Swashbuckling Sir Reg finally delivers a shot across the bows
No matter how much positive spin is placed on the transfer of policing and justice powers to Stormont, concerns remain. Will what has not worked in the past be any better in the future?
This column has constantly criticised the ineffectiveness of the current Stormont Executive. Therefore, it would be totally hypocritical not to commend the Ulster Unionist Party in its stand last week and the increasingly outspoken attitude of the SDLP about the Executive's failure to govern.
Perhaps, as a result of 17 rebel unionist MLAs, real democracy in Northern Ireland is just a tad closer. No politician could continue to be abused and ignored as have the UUP and SDLP ministers during the lifetime of the current Executive even though they are supposed to be part of a team.
The most striking example is the constant ridicule of Michael McGimpsey in his position as Health Minister. However, the other two non-DUP/Sinn Fein ministers, Margaret Ritchie and Sir Reg Empey, are also treated derisorily from time to time.
Enough is enough. It is not before time that both the UUP and SDLP flexed their muscles. In so doing, they have afforded us all a better choice at the Westminster election in a few weeks' time.
We are not privy as to what was actually said or what frighteners were put on the Ulster Unionist leader by George W Bush, Hillary Clinton, Shaun Woodward, Gordon Brown and even David Cameron, but I'm glad Reg Empey had the courage of his convictions to stand up to them.
Every one of them should know by now he and Margaret Ritchie - as well as most objective observers - have reminded us time and again about the Stormont Executive's considerable failings. Someone needed to take a principled stand against the abuse of power-sharing. We spent a generation waiting for the moment when the DUP would wise up and the republican movement would stop its violence. Unfortunately, few of us envisaged these two organisations, which had done so much to deny us a shared future over 30 years, would become the joint chief stewards of Stormont.
Having thankfully discarded their berets and masks and won international renown for their new-found generosity of spirit and belated camaraderie, what have the DUP and Sinn Fein done since? Treated the two parties who made it all possible like political pariahs and stymied agreement on virtually any matter of substance for Northern Ireland.
Ask why Northern Ireland does not have a decent national sports stadium, but does have a magnificent vacant lot where the Maze prison once stood.
Ask why one of the most fundamental requirements of any society - the education of our children - is a shambles.
Ask why in the middle of the worst recession in most of our living memories, the First and Deputy First Minister did not have an Executive meeting for five-and-a-half months.
Ask why the London and Dublin governments spent two long weeks at Hillsborough attempting not only to sort out the policing and justice issue, but belatedly to address the mess in which the Executive found itself.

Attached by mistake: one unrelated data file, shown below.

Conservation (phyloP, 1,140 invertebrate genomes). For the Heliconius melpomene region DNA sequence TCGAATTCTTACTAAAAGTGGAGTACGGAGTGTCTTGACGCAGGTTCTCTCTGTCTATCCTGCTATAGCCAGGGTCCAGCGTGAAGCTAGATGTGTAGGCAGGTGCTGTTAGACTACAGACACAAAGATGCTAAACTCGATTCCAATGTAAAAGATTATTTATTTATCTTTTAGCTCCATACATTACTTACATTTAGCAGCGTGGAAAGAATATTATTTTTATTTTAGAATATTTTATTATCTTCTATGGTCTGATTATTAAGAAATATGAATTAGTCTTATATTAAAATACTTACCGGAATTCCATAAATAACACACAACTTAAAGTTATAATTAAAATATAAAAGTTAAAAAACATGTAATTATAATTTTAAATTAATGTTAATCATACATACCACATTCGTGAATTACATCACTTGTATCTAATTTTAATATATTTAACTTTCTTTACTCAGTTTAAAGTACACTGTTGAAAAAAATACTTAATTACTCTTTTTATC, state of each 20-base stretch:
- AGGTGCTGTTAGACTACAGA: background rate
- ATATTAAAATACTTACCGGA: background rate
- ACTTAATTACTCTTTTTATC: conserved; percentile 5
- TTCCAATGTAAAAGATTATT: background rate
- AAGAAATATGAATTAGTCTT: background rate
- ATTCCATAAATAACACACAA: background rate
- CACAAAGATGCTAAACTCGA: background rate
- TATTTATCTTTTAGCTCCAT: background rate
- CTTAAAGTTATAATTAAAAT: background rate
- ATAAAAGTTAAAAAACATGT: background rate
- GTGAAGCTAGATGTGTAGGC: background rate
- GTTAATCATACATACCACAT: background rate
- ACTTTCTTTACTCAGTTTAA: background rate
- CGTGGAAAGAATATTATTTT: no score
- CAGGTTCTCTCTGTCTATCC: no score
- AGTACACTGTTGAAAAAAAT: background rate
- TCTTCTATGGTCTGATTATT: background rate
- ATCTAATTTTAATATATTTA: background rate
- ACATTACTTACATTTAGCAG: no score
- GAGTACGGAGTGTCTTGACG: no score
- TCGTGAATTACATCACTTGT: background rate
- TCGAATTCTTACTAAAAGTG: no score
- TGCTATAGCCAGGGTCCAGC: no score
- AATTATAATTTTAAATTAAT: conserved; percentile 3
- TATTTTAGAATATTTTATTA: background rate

Against that background, the Ulster Unionist action in voting against the policing and justice proposals was a legitimate healthy protest.
It was not destructive to the point of collapsing the Executive. On the contrary, it was merely a means of firing a shot across the bows of our pirate ship of state.
Regrettably, the SDLP did not follow the UUP's lead. If the two parties had acted in unison they would have sent out a powerful message to the community at large and to Washington, London and Dublin. Nevertheless, that message was expressed succinctly in Margaret Ritchie's own words during the policing and justice debate when she said: "There is little integrity in this process and it will ultimately unravel."
No doubt London is relieved. Almost 38 years to the day since Brian Faulkner's unionist government fell and relinquished control of policing and justice, the DUP/Sinn Fein axis at Stormont has regained these powers. However, it remains to be seen what fist David Ford makes of being Policing and Justice Minister. He will need all our good wishes.
It would do Mr Ford no harm at all to have his cards marked by Messrs McGimpsey, Empey and Ritchie, on the lack of team spirit and conviviality they have encountered to date and what he might expect in the months ahead when he joins the Executive.
We must all hope that the Hillsborough deal, followed by the transfer of policing and justice, will spell a new, more progressive future for the Executive and Assembly. On the evidence to date, neither the Democratic Unionists nor Sinn Fein has redeemed themselves and they have little reason to be self-congratulatory.
The opportunity exists in the Westminster election for the community at large to express its judgment. There is now clear daylight between the frustrations expressed by the Ulster Unionists and the SDLP and the dominant forces of the DUP and Sinn Fein.
If radio phone-ins and newspaper letters columns reflect public opinion, then there appears to be a huge reservoir of annoyance and apathy over political life as we have come to know it at Stormont.
The forthcoming Westminster poll could prove to be a referendum on public confidence in the Stormont Executive. We should relish the prospect.